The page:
1914 - the "mires" of Kirsanov

This article first appeared on 22 March 1914 in the local paper Narodnaya Niva, published in the nearby town of Kozlov.

[Introductory note from the Kirsanov paper Leninets:-
The ancient town of Kirsanov was like many in Russia. It was an ordinary small town, little different from the others - a small part of the enormous Russian state headed by the most august Romanov dynasty. Everything in Kirsanov was very much like in other Russian towns, everything, as they say, was typical and characteristic. The attitude of the "town fathers" towards the good order of their own town was also typical and characteristic....]

One of the main "amenities" of the town of Kirsanov, which its current solicitous town elders have raised to a model of perfection, must surely be the deep, impassable mires which are cultivated in the town. We use the word "mires" in the plural, because these numerous Kirsanov mires are generously distributed around various parts of the town - on Dvoryanskaya, Tambov-Saratov and Romanov Streets (the best streets), over much of the crowded market square, next to the post office, and by the railway station. Then there are the outskirts - Naberezhnaya and Gryaznaya [literally: Filthy] Streets - which are literally submerged in these Kirsanov mires. Take note, our solicitous town elders: a great deal has been done to cultivate impassable mires in such abundance here.

This distinguishing feature of Kirsanov life cannot help but strike even the most unobservant inhabitant. And if you look more closely you will notice that the better the street, the more valuable the dwellings, the more filthy and ill-kempt the roadway is next to these houses. In general, the greatest negligence and disorder can be observed in those very places where one should expect the greatest care and order from the inhabitants. Near the large and lucrative buildings owned by Luka Lukich Tolmachev in Kirsanov you cannot walk on the pavement. The pavement by these buildings is not a pavement at all, but a series of massive pot-holes. You should not be surprised to learn that these buildings belong to member of the Kirsanov town duma.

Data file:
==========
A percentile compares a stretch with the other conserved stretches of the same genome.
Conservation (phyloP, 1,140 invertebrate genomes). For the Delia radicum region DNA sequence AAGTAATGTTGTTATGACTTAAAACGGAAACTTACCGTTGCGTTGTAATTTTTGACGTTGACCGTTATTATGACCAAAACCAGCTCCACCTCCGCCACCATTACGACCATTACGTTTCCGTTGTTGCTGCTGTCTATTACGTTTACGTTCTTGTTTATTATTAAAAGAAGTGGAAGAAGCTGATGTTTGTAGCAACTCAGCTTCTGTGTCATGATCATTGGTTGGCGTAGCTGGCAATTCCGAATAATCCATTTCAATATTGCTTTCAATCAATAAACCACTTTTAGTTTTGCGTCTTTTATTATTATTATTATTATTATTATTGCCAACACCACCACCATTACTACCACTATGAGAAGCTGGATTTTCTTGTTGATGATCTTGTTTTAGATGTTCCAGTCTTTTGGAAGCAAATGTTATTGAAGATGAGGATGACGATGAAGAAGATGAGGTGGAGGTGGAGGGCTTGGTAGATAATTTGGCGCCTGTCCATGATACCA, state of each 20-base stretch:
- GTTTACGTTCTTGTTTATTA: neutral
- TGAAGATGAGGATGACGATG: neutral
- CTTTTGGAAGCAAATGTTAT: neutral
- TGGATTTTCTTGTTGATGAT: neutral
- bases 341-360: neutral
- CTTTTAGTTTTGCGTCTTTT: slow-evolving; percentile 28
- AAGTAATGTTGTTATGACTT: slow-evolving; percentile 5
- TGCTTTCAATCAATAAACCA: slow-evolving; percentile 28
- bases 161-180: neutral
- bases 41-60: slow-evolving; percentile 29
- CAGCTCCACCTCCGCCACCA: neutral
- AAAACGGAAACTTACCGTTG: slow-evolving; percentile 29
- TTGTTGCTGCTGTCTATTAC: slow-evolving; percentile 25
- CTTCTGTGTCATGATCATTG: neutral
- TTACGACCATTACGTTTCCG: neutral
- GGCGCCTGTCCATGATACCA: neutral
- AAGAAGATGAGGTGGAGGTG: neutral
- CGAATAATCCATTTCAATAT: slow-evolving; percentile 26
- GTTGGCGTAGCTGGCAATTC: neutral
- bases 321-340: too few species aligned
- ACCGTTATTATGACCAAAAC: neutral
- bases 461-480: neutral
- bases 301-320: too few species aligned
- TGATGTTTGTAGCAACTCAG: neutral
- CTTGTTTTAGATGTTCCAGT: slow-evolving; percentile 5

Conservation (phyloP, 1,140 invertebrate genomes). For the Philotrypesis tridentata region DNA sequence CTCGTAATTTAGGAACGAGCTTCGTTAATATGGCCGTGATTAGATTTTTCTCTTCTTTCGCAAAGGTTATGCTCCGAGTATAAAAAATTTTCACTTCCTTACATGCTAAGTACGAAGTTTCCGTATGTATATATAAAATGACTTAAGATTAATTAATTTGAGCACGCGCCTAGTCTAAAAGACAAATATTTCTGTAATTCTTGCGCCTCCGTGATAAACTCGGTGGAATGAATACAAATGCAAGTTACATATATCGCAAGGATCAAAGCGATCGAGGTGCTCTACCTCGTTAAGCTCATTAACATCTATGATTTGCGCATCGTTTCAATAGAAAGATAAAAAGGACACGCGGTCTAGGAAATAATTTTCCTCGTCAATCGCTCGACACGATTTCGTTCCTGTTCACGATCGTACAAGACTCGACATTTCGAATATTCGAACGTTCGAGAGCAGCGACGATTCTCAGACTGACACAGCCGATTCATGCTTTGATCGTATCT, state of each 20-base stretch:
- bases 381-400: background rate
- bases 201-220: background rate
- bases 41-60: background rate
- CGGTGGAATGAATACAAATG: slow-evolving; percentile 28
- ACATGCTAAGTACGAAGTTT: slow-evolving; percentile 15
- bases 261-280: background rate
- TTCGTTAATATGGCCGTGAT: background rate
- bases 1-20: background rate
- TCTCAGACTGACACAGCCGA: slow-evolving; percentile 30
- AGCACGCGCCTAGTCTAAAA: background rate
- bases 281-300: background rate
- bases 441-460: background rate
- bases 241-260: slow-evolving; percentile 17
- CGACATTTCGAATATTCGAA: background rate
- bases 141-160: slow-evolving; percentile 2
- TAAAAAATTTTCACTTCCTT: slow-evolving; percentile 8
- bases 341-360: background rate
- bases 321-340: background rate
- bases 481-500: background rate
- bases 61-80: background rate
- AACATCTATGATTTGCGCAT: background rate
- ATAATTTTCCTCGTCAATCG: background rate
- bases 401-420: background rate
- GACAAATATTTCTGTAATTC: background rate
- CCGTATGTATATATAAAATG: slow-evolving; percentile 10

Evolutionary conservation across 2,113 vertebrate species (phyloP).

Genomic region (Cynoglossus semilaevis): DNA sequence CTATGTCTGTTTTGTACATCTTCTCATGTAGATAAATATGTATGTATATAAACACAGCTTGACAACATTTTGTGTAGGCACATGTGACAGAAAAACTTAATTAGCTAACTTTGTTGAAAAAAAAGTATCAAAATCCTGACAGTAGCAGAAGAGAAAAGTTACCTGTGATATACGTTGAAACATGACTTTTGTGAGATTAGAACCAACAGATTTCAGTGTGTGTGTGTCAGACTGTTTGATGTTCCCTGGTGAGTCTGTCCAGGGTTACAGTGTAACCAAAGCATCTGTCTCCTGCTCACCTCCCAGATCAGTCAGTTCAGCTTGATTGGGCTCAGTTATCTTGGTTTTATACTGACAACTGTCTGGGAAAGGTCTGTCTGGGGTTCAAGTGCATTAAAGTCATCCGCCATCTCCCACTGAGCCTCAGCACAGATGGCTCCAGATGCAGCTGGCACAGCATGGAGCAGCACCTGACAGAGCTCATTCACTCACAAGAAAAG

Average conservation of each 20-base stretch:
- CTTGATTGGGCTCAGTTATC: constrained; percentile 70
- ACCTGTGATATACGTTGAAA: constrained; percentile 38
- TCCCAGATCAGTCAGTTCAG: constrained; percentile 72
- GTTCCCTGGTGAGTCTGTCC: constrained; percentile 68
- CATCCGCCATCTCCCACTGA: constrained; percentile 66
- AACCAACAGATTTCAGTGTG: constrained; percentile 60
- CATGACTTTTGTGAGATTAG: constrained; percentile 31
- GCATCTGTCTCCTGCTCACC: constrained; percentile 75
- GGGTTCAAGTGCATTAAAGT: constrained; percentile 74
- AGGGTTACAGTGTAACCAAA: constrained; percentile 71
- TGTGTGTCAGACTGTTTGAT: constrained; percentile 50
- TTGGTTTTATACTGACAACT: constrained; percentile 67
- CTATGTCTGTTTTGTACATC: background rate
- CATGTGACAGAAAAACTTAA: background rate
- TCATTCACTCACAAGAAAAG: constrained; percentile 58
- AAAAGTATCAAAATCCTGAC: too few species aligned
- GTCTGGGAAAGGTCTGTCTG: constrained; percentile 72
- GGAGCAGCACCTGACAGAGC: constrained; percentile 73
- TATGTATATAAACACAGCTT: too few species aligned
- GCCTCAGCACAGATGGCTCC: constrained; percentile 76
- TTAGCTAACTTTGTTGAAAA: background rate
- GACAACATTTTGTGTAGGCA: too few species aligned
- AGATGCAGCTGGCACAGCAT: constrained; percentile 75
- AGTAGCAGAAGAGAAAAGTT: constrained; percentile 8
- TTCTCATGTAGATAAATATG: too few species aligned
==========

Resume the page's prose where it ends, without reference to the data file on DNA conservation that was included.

If you are in Kirsanov now, as spring approaches, and look at the part of the market square next to the girls' grammar school and the town hall, you will see an impassable cesspool of filth and sewage piled high. Do not be surprised that the square is so neglected - you should realise that it belongs to the town and, therefore, is never cleaned.

Even inconspicuous, lowly town hall employees have been taking the opportunity to demonstrate that they do not lag behind their teachers and masters in ensuring "good order", or, rather, in neglecting the state of the road by their houses. Here, for example, is the inn of A N Budylov, on Tambov-Saratov Street, in one of the busier sections by the post office. What do we see? A mire of dirt, running through the gates of the inn straight onto the pavement, has literally flooded the pavement and made it impassable even in tall boots. It is well known that the innkeeper works as some sort of clerk in the town hall. It would seem that he learned his carelessness from his bosses - the town elders.

Therefore, dear readers, you should not be at all surprised to hear that on the main street, Dvoryanskaya, just opposite the rich merchant's house of the mayor, V P Sviridov, several horses not only got stuck, but almost sank completely on 18 March. They were only saved by the fire brigade. I repeat, you should not be surprised, but should remember, that this took place not outside the house of some petty landowner or impoverished townsperson, but outside the house of the boss of the town of Kirsanov, the mayor, Vasiliy Panteleymonovich Sviridov.

[Translator's note: This article describes the condition of the public space in one small town in Tambov province, central Russia. Kirsanov's main subsequent claim to fame was that it was the epicentre of Russia's last great peasant war, the Antonov rising of 1920-1922. One document from this rising is available on this site. The article was apparently reprinted at some time in the Soviet period in the local paper Leninets (see the top of this page). The Russian original is available online. - FK]